The Cards won on Sunday!
PS – Hurricane update: Dave and Maren didn’t see any rain at all in Boston, while Dan and Britt survived Henri in NYC. More news on the hour…
Pictured is an animated GIF version of the movie that shows Britt printing Maren and Dave’s wedding invitations. She has a human powered printing press that lives in her parent’s basement, I guess, because it’s too heavy to lug up five flights of stairs. She did a great job! She finished them before her last trip to the cabin, where they sat all boxed up and it didn’t seem right to unwrap them. They next went to Boston, where they were presented to Maren and Dave and we got to see them there. Britt and Maren both picked the same stamps that the invites will be mailed with. I’ll be checking the mailbox every day looking for ours. If you look closely, you can see a graphic of two crossed axes printing.
We walked in Tower Grove Park today, which really is a mess these days. There are still lots of downed branches and trees from the big storm in early July. They are distributed throughout the park, but are also heavier on the western end of the park, where the storm damage was more significant. In addition to all of this tree damage there is a major construction project on the eastern end of the park, where a stream is being reintroduced into the park. Earthmoving equipment has dugout the river bed. The soil that was removed to create the sunken channel has been dumped on the park’s ballfields. Right now, a couple of those ballfields are unplayable, but the plan is to grade the dirt piles out, raising the field’s contours, affording better drainage. The plan for the river finished is to create a new play space for children to enjoy, like the Albrecht Nature Playscape in Forest Park.
Monday morning, we caught an Uber to Logan. Gerry, our driver, a former cab driver was an exceptional Uber driver. He greeted us after getting out of the car and individually loaded and then at the airport unloaded all of our bags. Quite the gentleman, but as Harry would complain, he was a talker, except in a driver that is to be expected. Still, he entertained and educated us on our trip to the airport. Our flight to Detroit was uneventful. Jane picked us up. We were looking for her Golf and didn’t see her when she pulled up next to us in our RAV4. Shades of Ferris Buller. We took her out for breakfast, second breakfast, elevensies or maybe lunch, what have you. After our meal, we took possession of the golden yellow dresser of Antioch. Its disposition is our next trip after we get home. Dinner with Harry was excellent as always, especially in his new digs. I somewhat paid for dinner by negotiating with AT&T over the issue of the nonfunctionally of his Wi-Fi. I was successful and I checked that I had not first done any harm, but I left the network name all AT&T bland. At Purdue, Dave’s roommates named their Wi-Fi, Dave Sucks. Not the best, except that the cute girls next door named their network, Dave’s not so Bad.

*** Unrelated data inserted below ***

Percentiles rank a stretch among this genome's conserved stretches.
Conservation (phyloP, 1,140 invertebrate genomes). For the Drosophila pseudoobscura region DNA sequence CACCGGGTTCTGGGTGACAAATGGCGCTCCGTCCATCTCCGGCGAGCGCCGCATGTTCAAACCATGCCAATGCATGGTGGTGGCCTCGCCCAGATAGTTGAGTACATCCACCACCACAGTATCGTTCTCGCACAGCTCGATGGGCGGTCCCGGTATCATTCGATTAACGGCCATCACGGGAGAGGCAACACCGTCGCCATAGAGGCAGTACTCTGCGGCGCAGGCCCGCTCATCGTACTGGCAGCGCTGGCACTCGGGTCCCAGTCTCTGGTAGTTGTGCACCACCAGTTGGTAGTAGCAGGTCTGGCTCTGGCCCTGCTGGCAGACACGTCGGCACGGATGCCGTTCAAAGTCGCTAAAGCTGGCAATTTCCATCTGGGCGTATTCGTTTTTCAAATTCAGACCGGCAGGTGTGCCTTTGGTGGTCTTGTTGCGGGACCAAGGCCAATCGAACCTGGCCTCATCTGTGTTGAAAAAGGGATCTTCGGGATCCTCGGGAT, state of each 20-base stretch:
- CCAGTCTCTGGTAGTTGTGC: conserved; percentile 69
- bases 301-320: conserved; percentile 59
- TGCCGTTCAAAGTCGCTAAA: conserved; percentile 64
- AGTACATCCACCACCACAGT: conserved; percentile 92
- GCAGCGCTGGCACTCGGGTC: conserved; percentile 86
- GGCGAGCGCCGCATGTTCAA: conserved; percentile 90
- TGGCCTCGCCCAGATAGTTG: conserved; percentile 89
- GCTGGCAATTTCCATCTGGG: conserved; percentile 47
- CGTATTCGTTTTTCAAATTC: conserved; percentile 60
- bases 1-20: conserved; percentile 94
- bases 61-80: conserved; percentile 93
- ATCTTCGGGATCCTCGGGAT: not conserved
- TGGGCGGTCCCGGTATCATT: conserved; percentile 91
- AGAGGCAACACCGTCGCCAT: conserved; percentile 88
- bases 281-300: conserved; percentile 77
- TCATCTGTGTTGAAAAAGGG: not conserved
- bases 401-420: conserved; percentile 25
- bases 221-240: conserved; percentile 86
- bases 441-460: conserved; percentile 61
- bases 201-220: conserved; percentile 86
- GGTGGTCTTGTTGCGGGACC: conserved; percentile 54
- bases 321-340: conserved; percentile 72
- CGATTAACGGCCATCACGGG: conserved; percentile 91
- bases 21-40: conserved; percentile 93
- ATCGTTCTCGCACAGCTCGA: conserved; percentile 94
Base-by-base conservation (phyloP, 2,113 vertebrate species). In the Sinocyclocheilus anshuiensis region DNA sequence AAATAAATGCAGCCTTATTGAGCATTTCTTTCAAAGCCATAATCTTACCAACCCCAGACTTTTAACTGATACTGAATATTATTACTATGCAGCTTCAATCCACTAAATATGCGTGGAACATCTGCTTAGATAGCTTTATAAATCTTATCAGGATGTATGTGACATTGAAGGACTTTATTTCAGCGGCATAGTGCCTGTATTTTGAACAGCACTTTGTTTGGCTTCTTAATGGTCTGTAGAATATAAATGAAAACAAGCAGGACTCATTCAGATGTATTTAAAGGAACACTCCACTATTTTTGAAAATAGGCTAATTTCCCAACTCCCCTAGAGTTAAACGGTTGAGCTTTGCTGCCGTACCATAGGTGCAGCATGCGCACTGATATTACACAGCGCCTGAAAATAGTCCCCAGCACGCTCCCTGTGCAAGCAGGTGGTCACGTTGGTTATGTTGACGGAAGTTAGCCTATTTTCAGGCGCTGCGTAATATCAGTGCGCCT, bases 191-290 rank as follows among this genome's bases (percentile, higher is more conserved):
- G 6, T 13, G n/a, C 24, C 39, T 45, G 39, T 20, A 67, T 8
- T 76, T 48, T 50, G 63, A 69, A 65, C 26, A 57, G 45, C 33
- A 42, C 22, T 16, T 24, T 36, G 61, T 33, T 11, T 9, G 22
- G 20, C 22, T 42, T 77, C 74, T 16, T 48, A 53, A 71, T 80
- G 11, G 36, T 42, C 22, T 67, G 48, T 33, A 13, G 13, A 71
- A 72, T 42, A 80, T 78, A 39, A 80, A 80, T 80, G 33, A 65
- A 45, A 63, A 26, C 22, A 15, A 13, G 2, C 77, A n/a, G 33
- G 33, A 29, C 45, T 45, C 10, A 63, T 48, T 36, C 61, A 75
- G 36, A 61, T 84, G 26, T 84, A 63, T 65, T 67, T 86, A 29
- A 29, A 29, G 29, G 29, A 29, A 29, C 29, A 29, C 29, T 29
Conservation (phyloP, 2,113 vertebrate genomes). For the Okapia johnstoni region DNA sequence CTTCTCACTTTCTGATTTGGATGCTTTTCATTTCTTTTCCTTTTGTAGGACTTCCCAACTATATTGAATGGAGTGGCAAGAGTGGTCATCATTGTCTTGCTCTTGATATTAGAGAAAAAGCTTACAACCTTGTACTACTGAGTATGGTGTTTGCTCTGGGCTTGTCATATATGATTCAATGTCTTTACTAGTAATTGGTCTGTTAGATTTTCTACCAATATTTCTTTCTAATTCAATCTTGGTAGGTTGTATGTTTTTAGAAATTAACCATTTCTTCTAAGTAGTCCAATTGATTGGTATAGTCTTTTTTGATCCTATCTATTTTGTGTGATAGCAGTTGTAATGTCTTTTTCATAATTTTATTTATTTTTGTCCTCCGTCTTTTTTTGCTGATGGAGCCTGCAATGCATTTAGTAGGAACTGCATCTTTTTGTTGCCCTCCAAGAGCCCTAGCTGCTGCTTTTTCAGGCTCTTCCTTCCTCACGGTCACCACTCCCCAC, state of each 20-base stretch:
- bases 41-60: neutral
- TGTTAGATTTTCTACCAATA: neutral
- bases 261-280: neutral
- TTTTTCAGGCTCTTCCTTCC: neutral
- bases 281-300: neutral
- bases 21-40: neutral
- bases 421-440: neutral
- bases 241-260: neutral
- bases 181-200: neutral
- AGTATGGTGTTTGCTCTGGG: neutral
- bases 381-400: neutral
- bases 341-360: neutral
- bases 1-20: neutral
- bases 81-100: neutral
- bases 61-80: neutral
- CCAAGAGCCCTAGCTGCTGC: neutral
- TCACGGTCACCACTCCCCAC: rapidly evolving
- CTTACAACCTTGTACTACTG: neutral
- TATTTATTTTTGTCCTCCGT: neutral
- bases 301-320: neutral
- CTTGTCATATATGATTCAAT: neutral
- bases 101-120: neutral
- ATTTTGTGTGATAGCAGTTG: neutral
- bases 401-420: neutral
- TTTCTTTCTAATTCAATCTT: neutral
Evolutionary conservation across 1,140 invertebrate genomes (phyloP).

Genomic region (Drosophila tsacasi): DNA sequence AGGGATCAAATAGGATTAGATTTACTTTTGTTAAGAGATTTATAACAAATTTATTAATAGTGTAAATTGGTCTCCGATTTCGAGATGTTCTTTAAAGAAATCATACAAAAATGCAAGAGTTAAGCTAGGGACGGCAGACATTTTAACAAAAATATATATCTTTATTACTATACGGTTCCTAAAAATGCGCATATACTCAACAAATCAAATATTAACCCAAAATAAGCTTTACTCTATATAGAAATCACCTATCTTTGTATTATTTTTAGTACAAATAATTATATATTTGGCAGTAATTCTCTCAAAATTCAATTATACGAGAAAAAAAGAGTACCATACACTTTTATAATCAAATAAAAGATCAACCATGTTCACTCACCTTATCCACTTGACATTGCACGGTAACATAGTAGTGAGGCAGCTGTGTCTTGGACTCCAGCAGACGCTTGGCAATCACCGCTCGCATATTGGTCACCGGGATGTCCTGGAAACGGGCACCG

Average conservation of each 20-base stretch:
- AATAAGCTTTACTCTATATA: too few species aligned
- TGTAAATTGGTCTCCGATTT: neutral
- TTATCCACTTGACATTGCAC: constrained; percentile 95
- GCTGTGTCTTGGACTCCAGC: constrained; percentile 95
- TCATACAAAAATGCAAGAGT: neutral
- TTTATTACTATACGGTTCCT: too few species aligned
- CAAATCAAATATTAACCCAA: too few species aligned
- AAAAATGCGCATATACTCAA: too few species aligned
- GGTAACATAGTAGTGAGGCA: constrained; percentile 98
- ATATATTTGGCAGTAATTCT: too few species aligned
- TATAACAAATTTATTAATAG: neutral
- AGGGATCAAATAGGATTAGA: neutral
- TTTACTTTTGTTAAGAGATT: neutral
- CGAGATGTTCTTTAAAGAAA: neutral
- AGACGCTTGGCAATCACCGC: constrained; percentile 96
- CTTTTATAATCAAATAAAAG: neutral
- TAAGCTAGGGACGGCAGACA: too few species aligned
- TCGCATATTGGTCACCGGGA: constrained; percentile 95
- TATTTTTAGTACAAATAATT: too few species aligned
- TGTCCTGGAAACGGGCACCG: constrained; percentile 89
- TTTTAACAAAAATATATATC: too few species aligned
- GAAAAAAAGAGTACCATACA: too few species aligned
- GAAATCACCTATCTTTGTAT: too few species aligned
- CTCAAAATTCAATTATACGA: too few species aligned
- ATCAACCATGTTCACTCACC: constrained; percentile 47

Puck, Dave and Maren’s new dog, started the day with eight people in her pack, but Sunday was a day of partings, always made with the same refrain, “See you in October.” First Bruce, Kim and Maren left, headed home to Geneva, where there are numerous other showers to attend. Then Dan and Britt headed home to Brooklyn. That left three humans in Puck’s pack, Dave, Anne and I. As leader of the pack, she was having a hard time holding things together. To assuage her fears, Dave took us all for a walk in the woods, in particular Lynn Woods Reservation. As we began our hike, I snagged a map of the area and notice that Walden Pond was in the park. Unfortunately, this Walden is not the Thoreau Walden Pond. That one was about an hour away and is currently closed due to a sudden uptick in drownings. Anyway, it was a good hike. The trails were pretty rocky, leading me to take lots of baby steps, so as not to fall. I succeeded. My pedometer read six plus miles by the end of the day, but Dave’s trail app said that it was much less than that. Except it didn’t have to walk four to six miles in my shoes. Occasionally, Puck would stop, turnaround and wait for me, not wanting to lose another pack member just yet. The highpoint of the hike turned out not to be the faux Walden Pond, but the pictured Stone Tower. After our walk in the woods, we returned to Dave and Maren’s place and chilled for a bit. Later, we headed out for a mid-afternoon meal at a place in Davis Square, another walk. Back to the apartment again and more chilling and then it was time for Puck’s evening meal and constitutional, more walking. We talked Dave into giving us a ride back to the hotel, because of the duffle bag of camping gear that we had lent them that we would have had to lug otherwise. Bringing Puck’s pack down to one.